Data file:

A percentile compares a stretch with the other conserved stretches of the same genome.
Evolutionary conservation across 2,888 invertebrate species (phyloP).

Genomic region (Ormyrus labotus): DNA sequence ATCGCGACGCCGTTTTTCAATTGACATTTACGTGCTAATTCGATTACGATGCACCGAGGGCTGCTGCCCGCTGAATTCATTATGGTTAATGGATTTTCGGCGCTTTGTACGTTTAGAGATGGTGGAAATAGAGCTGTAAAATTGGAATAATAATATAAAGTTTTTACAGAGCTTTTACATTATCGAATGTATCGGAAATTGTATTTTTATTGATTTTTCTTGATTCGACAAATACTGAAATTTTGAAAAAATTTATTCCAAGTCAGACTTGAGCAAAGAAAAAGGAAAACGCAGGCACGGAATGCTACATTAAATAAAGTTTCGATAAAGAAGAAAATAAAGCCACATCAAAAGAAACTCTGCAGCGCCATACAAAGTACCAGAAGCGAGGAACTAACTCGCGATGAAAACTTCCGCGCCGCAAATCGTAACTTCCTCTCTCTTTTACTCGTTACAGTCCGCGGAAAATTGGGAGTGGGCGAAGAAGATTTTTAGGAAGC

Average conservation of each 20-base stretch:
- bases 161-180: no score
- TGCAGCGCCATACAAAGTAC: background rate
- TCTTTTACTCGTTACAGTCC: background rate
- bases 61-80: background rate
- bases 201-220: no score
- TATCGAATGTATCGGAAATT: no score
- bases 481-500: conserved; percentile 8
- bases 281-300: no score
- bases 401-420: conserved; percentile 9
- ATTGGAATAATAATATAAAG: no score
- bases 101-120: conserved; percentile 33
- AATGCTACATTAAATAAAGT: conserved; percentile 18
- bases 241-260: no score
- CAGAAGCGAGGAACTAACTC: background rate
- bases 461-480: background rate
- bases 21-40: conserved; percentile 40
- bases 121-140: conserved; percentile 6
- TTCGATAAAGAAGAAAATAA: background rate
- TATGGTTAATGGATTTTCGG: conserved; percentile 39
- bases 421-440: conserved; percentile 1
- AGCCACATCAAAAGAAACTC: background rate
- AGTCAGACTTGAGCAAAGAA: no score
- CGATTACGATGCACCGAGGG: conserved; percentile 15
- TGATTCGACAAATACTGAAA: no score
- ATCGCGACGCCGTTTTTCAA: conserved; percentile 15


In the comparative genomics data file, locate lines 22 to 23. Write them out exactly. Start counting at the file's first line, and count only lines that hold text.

- TTCGATAAAGAAGAAAATAA: background rate
- TATGGTTAATGGATTTTCGG: conserved; percentile 39